Microsoft: How to Catch a Linux Migrator

Microsoft is ratcheting up efforts to catch companies migrating from Unix to Linux before they make the switch.

Microsoft Corp. is ratcheting up efforts to catch companies migrating from Unix to Linux before they make the switch.

As part of the effort, the Redmond, Wash., software giant has moved Doug Miller, current director of competitive strategy in the Windows division, to the new role of director of Unix migration strategy. In addition, Microsoft is also on track to release, before the end of June, its Services for Unix 3.0 product - the next-version software that allows greater operability between existing Unix-based enterprise systems and Windows on both the server and desktop.

SFU 3.0 will run on Windows NT, Windows 2000 and Windows XP Professional, as well as the delayed Windows .Net server family, Miller told eWeek in an interview on Wednesday.

Miller also acknowledged that Microsoft had not done enough in the past to help customers with their migration from Unix to Windows.

"We had great products, partners and technologies, but we werent being very prescriptive ourselves about the whole migration process," he said. "So we are now focusing on pulling that all together and looking at not just technology but also what service offerings to make available and what content."

Miller also said that Microsoft had found that many enterprises on the Unix platform who wanted to move to the Intel platform, which offered greater choice and price performance, did first think about moving to Linux as it had a common API set and offered similar administration.

"There are a lot of compelling reasons to consider Linux, but we are finding that after the initial research into what it would take to do the job with Linux versus Windows, many people are hesitant to jump onto the Linux bandwagon for these long-term platform decisions," he said.

The criteria customers were generally using when considering migrating were maximizing their existing investments, lowering costs and minimizing risk – the criteria that is "ruling Linux out of large-scale penetration in the enterprise market as customers want security about who will be there to support them 10 years down the line," Miller said.

This was reflected in server operating system shipment numbers from International Data Corp., Miller said, which indicated that demand for Novells Netware and Linux had remained flat over the past five quarters, with Unix losing ground to Windows 2000 server, which now held a 60 percent-plus share of that space.

But IBM executives have previously disputed these claims, saying that in 2001 Linux was the fastest-growing operating system for the second year in a row and citing other IDC figures which showed that by the end of 2002 some nine percent of corporate IT budgets would be spent on Linux-based and enabled systems.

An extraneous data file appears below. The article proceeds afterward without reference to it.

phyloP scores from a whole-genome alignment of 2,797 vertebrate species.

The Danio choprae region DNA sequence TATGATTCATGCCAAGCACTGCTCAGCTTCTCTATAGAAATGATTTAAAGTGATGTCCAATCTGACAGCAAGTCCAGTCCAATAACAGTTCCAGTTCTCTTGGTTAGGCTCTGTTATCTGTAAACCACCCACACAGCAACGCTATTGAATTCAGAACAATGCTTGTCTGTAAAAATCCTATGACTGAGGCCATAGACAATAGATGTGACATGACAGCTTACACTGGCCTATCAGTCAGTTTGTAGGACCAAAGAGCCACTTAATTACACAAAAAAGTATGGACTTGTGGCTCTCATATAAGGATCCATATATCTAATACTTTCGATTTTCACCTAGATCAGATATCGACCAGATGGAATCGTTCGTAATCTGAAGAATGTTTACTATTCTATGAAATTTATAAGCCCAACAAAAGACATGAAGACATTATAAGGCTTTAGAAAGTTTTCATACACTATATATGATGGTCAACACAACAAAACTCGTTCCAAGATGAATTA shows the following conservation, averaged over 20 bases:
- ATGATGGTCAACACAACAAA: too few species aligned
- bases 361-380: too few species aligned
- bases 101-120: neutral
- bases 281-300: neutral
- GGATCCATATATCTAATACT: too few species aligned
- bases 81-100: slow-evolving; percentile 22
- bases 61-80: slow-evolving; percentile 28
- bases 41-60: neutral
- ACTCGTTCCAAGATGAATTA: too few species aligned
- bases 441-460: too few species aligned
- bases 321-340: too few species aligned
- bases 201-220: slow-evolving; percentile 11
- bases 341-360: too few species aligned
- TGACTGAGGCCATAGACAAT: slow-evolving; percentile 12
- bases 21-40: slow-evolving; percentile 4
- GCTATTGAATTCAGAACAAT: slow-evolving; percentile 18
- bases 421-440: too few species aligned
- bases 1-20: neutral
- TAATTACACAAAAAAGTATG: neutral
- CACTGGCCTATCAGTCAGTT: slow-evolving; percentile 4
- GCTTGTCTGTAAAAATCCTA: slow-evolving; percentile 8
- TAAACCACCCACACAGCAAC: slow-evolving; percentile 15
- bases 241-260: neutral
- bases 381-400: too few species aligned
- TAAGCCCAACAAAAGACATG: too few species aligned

For its part, Sun Microsystems Inc., which produces the Unix-based Solaris operating system, recently announced enhanced support of Linux as a means to "bring the two non-Microsoft communities together. Linux and Solaris are strong cousins and we want to offer users of Windows NT an alternative and help them get out of this space," Ed Zander, the president and chief operating officer of Sun in Palo Alto, Calif., had said. "This is a win for those customers who embrace Unix and Linux and who are looking for an alternative to both IBM and Microsoft and their proprietary systems."

Linux vendors also claim that Unix is losing ground to Linux rather than Windows. Mike Evans, the vice president of business development at Linux vendor Red Hat Inc., in Research Triangle Park N.C., recently told eWeek his company was increasingly finding that Suns Solaris on RISC hardware simply could not keep up with the price/performance ratios that could be realized with Linux. "The gap between Linux and Solaris is widening," he said.

But Miller said Microsoft believed the release of its Services for the Unix 3.0 product would continue to drive customers on Unix to Windows, as it focused on the two main customer "pain" areas: Unix/Windows interoperability and migration.

The next-version product would combine SFU 2.0 and its Interix 2.2 technology in one product, without an associated price hike. While Miller would not give pricing and distribution details, he did say Microsoft planned an "attractive" pricing model.

In September 1999 Microsoft bought the assets of Softway Systems Inc., which made the Interix products for interoperability between Unix and the Microsoft Windows NT operating systems.

Miller said version 3.0 would include seamless integration, increased availability, scalability and performance as well as better manageability through a robust scripting environment and improved password synchronization.

As evidence of recent customer wins, Miller touted Italian financial services group, Gruppo Fondiaria, which used Internix technology to port its Unix line of business applications to Windows.